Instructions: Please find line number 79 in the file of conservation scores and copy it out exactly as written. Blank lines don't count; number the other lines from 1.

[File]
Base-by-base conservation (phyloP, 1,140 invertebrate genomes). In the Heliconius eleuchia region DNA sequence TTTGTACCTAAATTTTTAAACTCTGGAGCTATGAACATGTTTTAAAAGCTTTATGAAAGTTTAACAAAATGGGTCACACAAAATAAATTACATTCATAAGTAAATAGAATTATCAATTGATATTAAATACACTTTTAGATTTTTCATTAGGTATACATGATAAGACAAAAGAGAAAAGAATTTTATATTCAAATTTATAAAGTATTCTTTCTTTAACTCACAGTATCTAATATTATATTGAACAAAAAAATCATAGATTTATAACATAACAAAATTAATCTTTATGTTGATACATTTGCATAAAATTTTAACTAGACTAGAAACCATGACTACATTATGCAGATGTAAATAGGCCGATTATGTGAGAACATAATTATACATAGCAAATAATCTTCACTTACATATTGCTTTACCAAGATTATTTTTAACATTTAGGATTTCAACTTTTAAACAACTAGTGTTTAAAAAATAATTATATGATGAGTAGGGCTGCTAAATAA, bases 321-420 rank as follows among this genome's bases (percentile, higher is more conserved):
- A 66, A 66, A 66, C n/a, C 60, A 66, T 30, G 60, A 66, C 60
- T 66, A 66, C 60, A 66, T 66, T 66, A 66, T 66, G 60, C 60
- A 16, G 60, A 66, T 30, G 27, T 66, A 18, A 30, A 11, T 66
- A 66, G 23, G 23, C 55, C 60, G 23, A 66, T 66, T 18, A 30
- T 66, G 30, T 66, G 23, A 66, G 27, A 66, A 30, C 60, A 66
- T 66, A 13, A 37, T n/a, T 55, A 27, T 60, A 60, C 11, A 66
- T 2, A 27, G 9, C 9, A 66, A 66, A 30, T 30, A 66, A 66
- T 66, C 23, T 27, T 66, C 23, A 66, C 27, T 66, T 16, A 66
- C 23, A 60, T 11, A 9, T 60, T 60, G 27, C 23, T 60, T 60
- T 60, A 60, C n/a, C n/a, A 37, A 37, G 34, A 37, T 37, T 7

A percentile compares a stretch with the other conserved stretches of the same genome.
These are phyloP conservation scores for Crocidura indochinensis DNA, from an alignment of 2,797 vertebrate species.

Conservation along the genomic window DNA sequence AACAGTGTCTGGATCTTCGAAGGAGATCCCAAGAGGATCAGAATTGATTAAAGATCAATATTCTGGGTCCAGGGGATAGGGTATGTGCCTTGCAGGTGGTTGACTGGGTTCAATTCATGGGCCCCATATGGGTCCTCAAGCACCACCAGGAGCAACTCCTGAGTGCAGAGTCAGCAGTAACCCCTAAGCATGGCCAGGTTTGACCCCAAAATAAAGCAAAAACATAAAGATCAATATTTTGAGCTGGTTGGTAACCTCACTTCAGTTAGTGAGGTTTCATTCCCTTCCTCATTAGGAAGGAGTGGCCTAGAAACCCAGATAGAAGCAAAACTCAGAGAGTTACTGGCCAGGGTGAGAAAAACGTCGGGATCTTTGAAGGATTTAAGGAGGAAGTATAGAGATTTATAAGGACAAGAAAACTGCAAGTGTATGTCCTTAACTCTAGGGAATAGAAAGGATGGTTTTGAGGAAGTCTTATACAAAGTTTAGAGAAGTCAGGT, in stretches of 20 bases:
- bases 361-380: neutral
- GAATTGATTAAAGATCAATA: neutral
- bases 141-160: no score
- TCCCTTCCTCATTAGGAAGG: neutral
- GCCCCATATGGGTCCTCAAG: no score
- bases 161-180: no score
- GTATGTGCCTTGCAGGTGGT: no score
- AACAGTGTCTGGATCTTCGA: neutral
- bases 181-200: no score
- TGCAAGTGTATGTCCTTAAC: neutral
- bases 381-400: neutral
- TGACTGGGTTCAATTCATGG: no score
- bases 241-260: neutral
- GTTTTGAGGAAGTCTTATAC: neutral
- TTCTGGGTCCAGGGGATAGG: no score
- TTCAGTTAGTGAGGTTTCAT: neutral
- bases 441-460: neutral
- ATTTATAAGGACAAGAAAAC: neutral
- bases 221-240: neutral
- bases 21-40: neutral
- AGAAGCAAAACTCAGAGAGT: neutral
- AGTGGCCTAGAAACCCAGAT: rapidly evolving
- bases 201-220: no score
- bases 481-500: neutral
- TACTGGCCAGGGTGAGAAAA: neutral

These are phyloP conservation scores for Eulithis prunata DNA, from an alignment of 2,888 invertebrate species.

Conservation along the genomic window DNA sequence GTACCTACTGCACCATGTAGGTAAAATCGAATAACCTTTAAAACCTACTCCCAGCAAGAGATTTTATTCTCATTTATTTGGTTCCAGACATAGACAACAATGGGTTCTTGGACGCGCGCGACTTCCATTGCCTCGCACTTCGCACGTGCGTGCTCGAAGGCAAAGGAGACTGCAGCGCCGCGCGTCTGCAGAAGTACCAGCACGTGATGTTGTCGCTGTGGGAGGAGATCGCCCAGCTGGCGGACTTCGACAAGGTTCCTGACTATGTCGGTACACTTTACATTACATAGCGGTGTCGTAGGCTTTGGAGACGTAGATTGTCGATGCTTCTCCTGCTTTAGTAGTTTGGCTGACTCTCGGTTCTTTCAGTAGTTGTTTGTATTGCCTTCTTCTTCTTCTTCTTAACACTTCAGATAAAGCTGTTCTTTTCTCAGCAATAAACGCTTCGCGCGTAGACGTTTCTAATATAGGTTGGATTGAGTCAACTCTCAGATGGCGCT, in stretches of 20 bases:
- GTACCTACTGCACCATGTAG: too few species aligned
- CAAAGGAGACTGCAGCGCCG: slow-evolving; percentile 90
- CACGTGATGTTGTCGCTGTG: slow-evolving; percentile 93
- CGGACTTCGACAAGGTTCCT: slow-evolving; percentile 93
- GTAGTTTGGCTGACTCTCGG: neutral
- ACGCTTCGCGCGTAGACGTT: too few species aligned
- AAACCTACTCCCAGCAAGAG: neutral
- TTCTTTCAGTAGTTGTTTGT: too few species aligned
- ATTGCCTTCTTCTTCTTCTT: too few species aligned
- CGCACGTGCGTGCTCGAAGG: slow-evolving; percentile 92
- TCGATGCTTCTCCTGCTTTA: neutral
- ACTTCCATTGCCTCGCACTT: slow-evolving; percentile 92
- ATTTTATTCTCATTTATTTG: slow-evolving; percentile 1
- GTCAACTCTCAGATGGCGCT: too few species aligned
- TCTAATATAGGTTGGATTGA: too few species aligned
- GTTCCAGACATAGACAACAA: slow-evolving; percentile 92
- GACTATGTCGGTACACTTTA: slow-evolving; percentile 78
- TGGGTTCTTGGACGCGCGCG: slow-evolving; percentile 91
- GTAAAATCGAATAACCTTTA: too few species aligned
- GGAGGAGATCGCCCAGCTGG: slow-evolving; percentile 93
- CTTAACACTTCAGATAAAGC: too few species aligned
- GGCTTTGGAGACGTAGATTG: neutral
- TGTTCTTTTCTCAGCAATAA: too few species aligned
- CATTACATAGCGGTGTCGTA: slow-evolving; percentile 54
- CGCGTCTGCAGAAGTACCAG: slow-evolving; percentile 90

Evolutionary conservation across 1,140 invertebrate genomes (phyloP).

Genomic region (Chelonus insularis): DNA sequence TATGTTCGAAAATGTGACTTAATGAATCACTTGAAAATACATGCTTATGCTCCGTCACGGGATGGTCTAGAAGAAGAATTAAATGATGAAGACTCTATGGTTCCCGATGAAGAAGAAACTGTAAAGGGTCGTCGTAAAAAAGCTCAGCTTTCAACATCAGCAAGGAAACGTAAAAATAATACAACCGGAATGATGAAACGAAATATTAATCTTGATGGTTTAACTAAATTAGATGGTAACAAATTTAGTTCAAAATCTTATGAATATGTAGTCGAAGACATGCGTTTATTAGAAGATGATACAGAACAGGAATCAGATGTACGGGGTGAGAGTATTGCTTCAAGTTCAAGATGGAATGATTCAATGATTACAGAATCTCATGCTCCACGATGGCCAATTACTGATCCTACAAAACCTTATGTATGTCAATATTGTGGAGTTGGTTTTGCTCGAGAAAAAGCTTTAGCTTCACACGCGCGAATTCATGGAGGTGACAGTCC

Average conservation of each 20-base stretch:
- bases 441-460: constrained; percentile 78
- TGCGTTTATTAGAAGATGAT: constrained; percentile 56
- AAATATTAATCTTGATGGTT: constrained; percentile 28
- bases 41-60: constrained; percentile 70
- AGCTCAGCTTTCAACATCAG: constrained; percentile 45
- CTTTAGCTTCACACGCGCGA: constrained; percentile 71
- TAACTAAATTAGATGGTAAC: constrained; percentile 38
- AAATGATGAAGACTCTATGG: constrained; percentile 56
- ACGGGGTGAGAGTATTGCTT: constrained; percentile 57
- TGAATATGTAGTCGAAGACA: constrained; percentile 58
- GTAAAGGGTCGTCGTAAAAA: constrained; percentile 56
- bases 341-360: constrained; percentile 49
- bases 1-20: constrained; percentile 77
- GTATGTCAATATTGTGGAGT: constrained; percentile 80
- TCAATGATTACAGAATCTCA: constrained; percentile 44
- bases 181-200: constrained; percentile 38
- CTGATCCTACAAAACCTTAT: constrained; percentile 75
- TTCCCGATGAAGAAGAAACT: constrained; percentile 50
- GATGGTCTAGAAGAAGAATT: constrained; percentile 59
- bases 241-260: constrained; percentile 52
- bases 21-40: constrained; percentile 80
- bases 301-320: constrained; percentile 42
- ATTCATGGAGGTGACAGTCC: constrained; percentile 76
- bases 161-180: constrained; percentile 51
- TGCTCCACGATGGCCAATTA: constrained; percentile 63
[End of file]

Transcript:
- TGAATATGTAGTCGAAGACA: constrained; percentile 58